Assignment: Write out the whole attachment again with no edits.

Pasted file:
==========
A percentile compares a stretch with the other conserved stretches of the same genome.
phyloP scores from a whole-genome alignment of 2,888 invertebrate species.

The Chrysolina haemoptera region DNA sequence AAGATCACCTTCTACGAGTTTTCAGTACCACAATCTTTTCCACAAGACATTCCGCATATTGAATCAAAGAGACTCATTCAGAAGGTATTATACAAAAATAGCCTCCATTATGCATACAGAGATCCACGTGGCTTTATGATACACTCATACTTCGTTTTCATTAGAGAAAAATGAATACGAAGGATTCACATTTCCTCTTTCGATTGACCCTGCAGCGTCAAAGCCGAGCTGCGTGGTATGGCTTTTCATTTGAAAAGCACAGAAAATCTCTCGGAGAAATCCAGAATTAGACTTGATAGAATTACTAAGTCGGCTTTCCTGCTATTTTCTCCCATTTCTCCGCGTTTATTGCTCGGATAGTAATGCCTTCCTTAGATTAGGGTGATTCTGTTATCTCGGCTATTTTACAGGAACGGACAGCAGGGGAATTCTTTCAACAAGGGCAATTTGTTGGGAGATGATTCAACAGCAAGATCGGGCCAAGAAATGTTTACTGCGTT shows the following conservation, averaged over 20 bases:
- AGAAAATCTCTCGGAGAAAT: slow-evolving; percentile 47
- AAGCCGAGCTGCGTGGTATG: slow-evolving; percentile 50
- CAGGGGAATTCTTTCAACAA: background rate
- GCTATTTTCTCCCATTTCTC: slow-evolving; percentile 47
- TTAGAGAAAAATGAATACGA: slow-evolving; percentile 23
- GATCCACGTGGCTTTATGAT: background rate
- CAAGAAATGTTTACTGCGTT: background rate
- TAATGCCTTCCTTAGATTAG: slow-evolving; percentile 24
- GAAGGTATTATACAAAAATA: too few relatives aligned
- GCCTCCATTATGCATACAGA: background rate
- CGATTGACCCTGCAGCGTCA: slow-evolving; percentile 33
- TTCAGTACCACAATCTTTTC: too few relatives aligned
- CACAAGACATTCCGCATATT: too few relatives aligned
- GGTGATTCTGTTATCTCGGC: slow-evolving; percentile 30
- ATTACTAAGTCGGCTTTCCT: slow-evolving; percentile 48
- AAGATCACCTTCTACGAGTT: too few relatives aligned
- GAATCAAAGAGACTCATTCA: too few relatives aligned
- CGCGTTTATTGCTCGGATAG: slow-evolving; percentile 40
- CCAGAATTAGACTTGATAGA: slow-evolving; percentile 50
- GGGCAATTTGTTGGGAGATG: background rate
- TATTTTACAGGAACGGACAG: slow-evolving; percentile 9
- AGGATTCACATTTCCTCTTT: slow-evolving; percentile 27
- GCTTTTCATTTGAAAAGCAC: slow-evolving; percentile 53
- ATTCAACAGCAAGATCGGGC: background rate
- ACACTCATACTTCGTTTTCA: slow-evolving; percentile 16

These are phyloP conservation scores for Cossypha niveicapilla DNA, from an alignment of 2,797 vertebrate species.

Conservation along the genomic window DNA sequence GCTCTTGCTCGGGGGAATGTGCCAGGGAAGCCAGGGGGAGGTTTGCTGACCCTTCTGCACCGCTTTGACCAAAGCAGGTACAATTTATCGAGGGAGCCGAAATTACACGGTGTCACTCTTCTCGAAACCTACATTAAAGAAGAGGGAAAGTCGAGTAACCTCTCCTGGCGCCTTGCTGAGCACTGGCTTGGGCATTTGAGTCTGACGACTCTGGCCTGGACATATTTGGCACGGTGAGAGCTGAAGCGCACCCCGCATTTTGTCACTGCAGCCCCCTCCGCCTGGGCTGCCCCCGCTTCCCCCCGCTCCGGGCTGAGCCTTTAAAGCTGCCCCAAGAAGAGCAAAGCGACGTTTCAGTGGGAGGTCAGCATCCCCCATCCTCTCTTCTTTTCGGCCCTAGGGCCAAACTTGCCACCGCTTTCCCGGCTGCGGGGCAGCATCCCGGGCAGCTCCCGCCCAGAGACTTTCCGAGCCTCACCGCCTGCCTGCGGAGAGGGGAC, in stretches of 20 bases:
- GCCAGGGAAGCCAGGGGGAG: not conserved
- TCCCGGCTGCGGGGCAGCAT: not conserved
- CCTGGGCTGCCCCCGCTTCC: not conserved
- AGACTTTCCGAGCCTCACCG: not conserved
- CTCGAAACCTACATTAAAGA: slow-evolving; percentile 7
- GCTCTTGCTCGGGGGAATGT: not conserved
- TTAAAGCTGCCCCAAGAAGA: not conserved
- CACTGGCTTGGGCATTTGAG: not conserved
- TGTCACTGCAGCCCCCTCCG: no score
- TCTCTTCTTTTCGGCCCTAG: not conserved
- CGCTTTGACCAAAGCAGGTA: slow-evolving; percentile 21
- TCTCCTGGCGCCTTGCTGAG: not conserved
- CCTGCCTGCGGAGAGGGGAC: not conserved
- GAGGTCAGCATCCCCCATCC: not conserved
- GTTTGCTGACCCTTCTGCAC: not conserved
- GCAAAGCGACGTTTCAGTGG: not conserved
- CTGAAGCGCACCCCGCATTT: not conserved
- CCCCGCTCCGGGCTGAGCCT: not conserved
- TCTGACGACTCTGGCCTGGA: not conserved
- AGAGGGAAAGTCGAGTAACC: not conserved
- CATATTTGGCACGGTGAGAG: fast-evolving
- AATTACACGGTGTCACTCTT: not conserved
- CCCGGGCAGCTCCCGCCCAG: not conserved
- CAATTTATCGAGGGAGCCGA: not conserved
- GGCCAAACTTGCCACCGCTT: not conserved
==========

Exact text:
A percentile compares a stretch with the other conserved stretches of the same genome.
phyloP scores from a whole-genome alignment of 2,888 invertebrate species.

The Chrysolina haemoptera region DNA sequence AAGATCACCTTCTACGAGTTTTCAGTACCACAATCTTTTCCACAAGACATTCCGCATATTGAATCAAAGAGACTCATTCAGAAGGTATTATACAAAAATAGCCTCCATTATGCATACAGAGATCCACGTGGCTTTATGATACACTCATACTTCGTTTTCATTAGAGAAAAATGAATACGAAGGATTCACATTTCCTCTTTCGATTGACCCTGCAGCGTCAAAGCCGAGCTGCGTGGTATGGCTTTTCATTTGAAAAGCACAGAAAATCTCTCGGAGAAATCCAGAATTAGACTTGATAGAATTACTAAGTCGGCTTTCCTGCTATTTTCTCCCATTTCTCCGCGTTTATTGCTCGGATAGTAATGCCTTCCTTAGATTAGGGTGATTCTGTTATCTCGGCTATTTTACAGGAACGGACAGCAGGGGAATTCTTTCAACAAGGGCAATTTGTTGGGAGATGATTCAACAGCAAGATCGGGCCAAGAAATGTTTACTGCGTT shows the following conservation, averaged over 20 bases:
- AGAAAATCTCTCGGAGAAAT: slow-evolving; percentile 47
- AAGCCGAGCTGCGTGGTATG: slow-evolving; percentile 50
- CAGGGGAATTCTTTCAACAA: background rate
- GCTATTTTCTCCCATTTCTC: slow-evolving; percentile 47
- TTAGAGAAAAATGAATACGA: slow-evolving; percentile 23
- GATCCACGTGGCTTTATGAT: background rate
- CAAGAAATGTTTACTGCGTT: background rate
- TAATGCCTTCCTTAGATTAG: slow-evolving; percentile 24
- GAAGGTATTATACAAAAATA: too few relatives aligned
- GCCTCCATTATGCATACAGA: background rate
- CGATTGACCCTGCAGCGTCA: slow-evolving; percentile 33
- TTCAGTACCACAATCTTTTC: too few relatives aligned
- CACAAGACATTCCGCATATT: too few relatives aligned
- GGTGATTCTGTTATCTCGGC: slow-evolving; percentile 30
- ATTACTAAGTCGGCTTTCCT: slow-evolving; percentile 48
- AAGATCACCTTCTACGAGTT: too few relatives aligned
- GAATCAAAGAGACTCATTCA: too few relatives aligned
- CGCGTTTATTGCTCGGATAG: slow-evolving; percentile 40
- CCAGAATTAGACTTGATAGA: slow-evolving; percentile 50
- GGGCAATTTGTTGGGAGATG: background rate
- TATTTTACAGGAACGGACAG: slow-evolving; percentile 9
- AGGATTCACATTTCCTCTTT: slow-evolving; percentile 27
- GCTTTTCATTTGAAAAGCAC: slow-evolving; percentile 53
- ATTCAACAGCAAGATCGGGC: background rate
- ACACTCATACTTCGTTTTCA: slow-evolving; percentile 16

These are phyloP conservation scores for Cossypha niveicapilla DNA, from an alignment of 2,797 vertebrate species.

Conservation along the genomic window DNA sequence GCTCTTGCTCGGGGGAATGTGCCAGGGAAGCCAGGGGGAGGTTTGCTGACCCTTCTGCACCGCTTTGACCAAAGCAGGTACAATTTATCGAGGGAGCCGAAATTACACGGTGTCACTCTTCTCGAAACCTACATTAAAGAAGAGGGAAAGTCGAGTAACCTCTCCTGGCGCCTTGCTGAGCACTGGCTTGGGCATTTGAGTCTGACGACTCTGGCCTGGACATATTTGGCACGGTGAGAGCTGAAGCGCACCCCGCATTTTGTCACTGCAGCCCCCTCCGCCTGGGCTGCCCCCGCTTCCCCCCGCTCCGGGCTGAGCCTTTAAAGCTGCCCCAAGAAGAGCAAAGCGACGTTTCAGTGGGAGGTCAGCATCCCCCATCCTCTCTTCTTTTCGGCCCTAGGGCCAAACTTGCCACCGCTTTCCCGGCTGCGGGGCAGCATCCCGGGCAGCTCCCGCCCAGAGACTTTCCGAGCCTCACCGCCTGCCTGCGGAGAGGGGAC, in stretches of 20 bases:
- GCCAGGGAAGCCAGGGGGAG: not conserved
- TCCCGGCTGCGGGGCAGCAT: not conserved
- CCTGGGCTGCCCCCGCTTCC: not conserved
- AGACTTTCCGAGCCTCACCG: not conserved
- CTCGAAACCTACATTAAAGA: slow-evolving; percentile 7
- GCTCTTGCTCGGGGGAATGT: not conserved
- TTAAAGCTGCCCCAAGAAGA: not conserved
- CACTGGCTTGGGCATTTGAG: not conserved
- TGTCACTGCAGCCCCCTCCG: no score
- TCTCTTCTTTTCGGCCCTAG: not conserved
- CGCTTTGACCAAAGCAGGTA: slow-evolving; percentile 21
- TCTCCTGGCGCCTTGCTGAG: not conserved
- CCTGCCTGCGGAGAGGGGAC: not conserved
- GAGGTCAGCATCCCCCATCC: not conserved
- GTTTGCTGACCCTTCTGCAC: not conserved
- GCAAAGCGACGTTTCAGTGG: not conserved
- CTGAAGCGCACCCCGCATTT: not conserved
- CCCCGCTCCGGGCTGAGCCT: not conserved
- TCTGACGACTCTGGCCTGGA: not conserved
- AGAGGGAAAGTCGAGTAACC: not conserved
- CATATTTGGCACGGTGAGAG: fast-evolving
- AATTACACGGTGTCACTCTT: not conserved
- CCCGGGCAGCTCCCGCCCAG: not conserved
- CAATTTATCGAGGGAGCCGA: not conserved
- GGCCAAACTTGCCACCGCTT: not conserved